Give Us this Day Our Daily Meds

How do you start your day? Does your breakfast contain a line of pills (and I don’t mean vitamins) longer than your middle finger? If you open your medicine cabinet too quickly is there an “orange avalanche” of pill bottles? Have you succumbed to the slick marketing of pharmaceutical companies like many of my baby boomer friends who daily whip out an array of drugs for restless leg syndrome, elevated cholesterol, reduced bone density and sleep deprivation?

If you read any magazine and look at the ads, you’ll see that the pharmaceutical companies have medicalized just about every illness, condition and quirk. Not only are drugs shamelessly marketed directly to potential “patients” but to the physicians who would and do prescribe them. My 27 years of experience consulting on products liability and medical malpractice cases as a legal nurse consultant have caused me to be very suspicious of pharmaceutical companies and the diseases they create, and of course, very agitating to my personal doctors.

My Italian grandmother lived a long life and never took a single prescription drug. In Italy, food is the drug, and she proved to me first hand that what I shove into my mouth directly impacts my energy level and the state of my health. Relax, this isn’t a blog on diet. I don’t advocate any particular diet but I try and stick to a Mediterranean diet (mainly for the spaghetti), it’s what keeps me a healthy size 4 (I wish).

I’m a small woman at 5′ 2½”. When I was diagnosed with osteopenia my physician immediately recommended Fosamax®. Considering all the side effects of Fosamax, which I’m intimately familiar with because of products liability litigation, I rejected it outright, but I know others who haven’t and others who won’t when their time comes (good luck chewing your steak).

Instead I increased my vitamin D, calcium and vitamin K intake; hit the weights in the gym a lot harder and added a little jump roping; all without the help of estrogen (natural, artificial or otherwise). It took some serious discipline but in one year I had gained significant bone mass – at a time and at an age at which the vast majority of women lose bone mass.

My physician couldn’t believe it and in fact, seemed almost upset that I did it without her help (or her meds). Surely I was an anomaly. No matter the evidence, there was no way she was a believer. She continues to practice medicine like the typical pill-pushing physician who’s been brainwashed by the pharmaceutical companies. Thank God I’m a nurse and can think for myself.

But most consumers can’t, so that’s why the book Our Daily Meds: How the Pharmaceutical Companies Transformed Themselves into Slick Marketing Machines and Hooked the Nation on Prescription Drugs by Melody Petersen is one of my favorites on the pharmaceutical industry. Not a day goes by that I don’t read about a new drug’s serious side effects and the products liability cases generating from them. This book focuses on the institutional deception of pharmaceutical companies and is a must read for all Certified Legal Nurse Consultants who consult on pharmaceutical products liability cases, and even medical malpractice cases. The author discusses physicians’ less-than-appropriate relationships with the pharmaceutical industry and how it’s marketing, not science that drives these companies.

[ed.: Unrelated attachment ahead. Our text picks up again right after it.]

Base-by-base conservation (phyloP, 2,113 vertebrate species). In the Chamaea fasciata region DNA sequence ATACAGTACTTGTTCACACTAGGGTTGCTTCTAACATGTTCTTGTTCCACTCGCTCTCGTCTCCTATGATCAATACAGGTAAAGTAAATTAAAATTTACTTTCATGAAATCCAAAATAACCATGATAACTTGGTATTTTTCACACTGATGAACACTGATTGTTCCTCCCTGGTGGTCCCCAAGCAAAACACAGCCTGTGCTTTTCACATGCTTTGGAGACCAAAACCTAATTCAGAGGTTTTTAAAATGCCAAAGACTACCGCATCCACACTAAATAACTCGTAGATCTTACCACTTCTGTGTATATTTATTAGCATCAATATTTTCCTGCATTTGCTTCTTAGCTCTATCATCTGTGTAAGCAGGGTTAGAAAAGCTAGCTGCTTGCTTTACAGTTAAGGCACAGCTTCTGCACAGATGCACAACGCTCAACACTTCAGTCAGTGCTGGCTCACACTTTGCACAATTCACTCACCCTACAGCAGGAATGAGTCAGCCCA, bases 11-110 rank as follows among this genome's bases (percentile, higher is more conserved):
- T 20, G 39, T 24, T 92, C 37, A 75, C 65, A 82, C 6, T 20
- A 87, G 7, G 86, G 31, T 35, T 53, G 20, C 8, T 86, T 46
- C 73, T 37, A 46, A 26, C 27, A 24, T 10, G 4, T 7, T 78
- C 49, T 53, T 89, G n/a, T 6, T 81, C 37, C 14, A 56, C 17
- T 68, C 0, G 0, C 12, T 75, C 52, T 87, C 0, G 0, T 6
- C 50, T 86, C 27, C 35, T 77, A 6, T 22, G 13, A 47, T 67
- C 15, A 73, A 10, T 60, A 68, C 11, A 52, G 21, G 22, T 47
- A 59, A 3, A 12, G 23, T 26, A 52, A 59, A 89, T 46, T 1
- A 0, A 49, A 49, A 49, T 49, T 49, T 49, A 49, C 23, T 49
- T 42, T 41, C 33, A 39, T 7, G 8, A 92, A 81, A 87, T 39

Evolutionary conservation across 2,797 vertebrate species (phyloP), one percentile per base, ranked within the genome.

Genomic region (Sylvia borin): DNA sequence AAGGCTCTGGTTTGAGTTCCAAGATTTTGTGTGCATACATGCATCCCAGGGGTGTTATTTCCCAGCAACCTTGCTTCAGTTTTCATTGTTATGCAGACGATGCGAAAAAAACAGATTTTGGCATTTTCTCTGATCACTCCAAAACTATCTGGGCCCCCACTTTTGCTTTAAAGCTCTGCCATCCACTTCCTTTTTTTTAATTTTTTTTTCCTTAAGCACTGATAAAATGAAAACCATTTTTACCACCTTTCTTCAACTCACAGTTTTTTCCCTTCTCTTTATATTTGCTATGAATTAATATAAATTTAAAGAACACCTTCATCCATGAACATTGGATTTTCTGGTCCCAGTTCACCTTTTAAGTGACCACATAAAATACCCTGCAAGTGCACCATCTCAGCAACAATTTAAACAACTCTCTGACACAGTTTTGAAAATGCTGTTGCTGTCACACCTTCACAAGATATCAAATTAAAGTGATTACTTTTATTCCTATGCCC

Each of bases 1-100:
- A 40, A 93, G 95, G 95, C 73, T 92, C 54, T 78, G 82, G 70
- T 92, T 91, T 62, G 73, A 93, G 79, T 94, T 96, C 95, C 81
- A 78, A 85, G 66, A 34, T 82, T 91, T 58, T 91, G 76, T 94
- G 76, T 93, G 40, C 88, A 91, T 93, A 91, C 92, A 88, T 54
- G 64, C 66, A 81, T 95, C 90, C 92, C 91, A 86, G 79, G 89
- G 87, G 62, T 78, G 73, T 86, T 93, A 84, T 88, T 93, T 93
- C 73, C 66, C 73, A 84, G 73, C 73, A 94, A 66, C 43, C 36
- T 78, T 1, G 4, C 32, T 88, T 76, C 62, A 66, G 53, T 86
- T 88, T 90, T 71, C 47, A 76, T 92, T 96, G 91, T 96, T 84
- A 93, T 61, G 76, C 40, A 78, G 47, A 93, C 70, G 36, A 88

You won’t need this book to tell you what you probably already know, but it will help you think differently about your legal nurse consulting business and the CLNC® services you provide to your attorney-clients in this drug-dependent age.

Add this book to your “must reads.” And be careful what you put in your mouth – remember doctors used to endorse cigarettes once upon a time.

Success Is Inside!

P.S. If you want a truly eye-opening book on food and diet, try this one: Good Calories, Bad Calories by Gary Taubes – it’s not a diet book and not a light read but will change your thinking (it got Tom off beer).

6 thoughts on “Give Us this Day Our Daily Meds

  1. Preach on, sister! Sounds like a must-read book. Example: Actonel for osteoporosis increases bone density only about 3%. These drugs are not without side effects and risks. Diet and exercise have a broad range of benefits, so it’s better to spend the $100/mo (Costco cost) on a gym membership.

  2. I praise you for this note. I completely agree with your theory. Diet and exercise (and a little knowledge) can change our lives in such huge ways. In so many ways pharmaceutical companies have brainwashed our society into believing a little pill will make all our problems go away. With our knowledge as Certified Legal Nurse Consultants, it is our responsibility to help teach the truth. Thank you.

  3. I really appreciate your blog today. Unfortunately, I am one of the ones who trusted in her physician when I began having severe symptoms and she kept ordering another med every time I developed another symptom. Nine months down the road, very near death, as a last resort, I was sent to a neurologist to confirm a diagnosis of late stages of multiple sclerosis. He performed a one and half hour neurological exam and at the end stated he concurred with my primary physician that I was in late stages of multiple sclerosis, but was sending me for a MRI of the brain to confirm it. He said that multiple sclerosis doesn’t always show up on MRI, except in the late stages. I went for the MRI and Praise God! It was completely clear!